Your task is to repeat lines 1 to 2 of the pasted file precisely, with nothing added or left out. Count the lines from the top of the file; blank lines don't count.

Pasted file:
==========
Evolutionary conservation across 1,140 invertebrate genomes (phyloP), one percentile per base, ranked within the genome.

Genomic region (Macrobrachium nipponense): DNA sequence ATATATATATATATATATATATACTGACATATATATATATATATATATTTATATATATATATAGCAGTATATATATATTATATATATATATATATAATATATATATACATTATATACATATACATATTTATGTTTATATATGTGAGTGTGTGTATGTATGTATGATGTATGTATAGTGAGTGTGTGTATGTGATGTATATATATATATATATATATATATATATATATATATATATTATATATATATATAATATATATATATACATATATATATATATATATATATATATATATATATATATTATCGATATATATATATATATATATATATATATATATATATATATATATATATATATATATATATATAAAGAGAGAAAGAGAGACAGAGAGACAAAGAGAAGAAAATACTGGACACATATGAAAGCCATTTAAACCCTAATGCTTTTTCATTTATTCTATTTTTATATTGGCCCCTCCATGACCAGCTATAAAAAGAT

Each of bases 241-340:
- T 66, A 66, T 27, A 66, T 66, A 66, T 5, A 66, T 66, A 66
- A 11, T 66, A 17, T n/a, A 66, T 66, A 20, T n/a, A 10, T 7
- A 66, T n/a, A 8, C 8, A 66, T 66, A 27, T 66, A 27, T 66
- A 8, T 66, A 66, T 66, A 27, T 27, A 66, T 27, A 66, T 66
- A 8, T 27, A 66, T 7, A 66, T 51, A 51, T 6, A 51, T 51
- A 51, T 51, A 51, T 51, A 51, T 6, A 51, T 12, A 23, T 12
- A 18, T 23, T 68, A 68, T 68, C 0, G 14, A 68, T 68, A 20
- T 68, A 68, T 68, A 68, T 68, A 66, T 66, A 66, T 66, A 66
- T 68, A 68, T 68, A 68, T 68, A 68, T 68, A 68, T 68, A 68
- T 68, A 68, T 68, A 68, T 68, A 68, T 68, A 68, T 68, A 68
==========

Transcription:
Evolutionary conservation across 1,140 invertebrate genomes (phyloP), one percentile per base, ranked within the genome.

Genomic region (Macrobrachium nipponense): DNA sequence ATATATATATATATATATATATACTGACATATATATATATATATATATTTATATATATATATAGCAGTATATATATATTATATATATATATATATAATATATATATACATTATATACATATACATATTTATGTTTATATATGTGAGTGTGTGTATGTATGTATGATGTATGTATAGTGAGTGTGTGTATGTGATGTATATATATATATATATATATATATATATATATATATATATTATATATATATATAATATATATATATACATATATATATATATATATATATATATATATATATATATTATCGATATATATATATATATATATATATATATATATATATATATATATATATATATATATATATATAAAGAGAGAAAGAGAGACAGAGAGACAAAGAGAAGAAAATACTGGACACATATGAAAGCCATTTAAACCCTAATGCTTTTTCATTTATTCTATTTTTATATTGGCCCCTCCATGACCAGCTATAAAAAGAT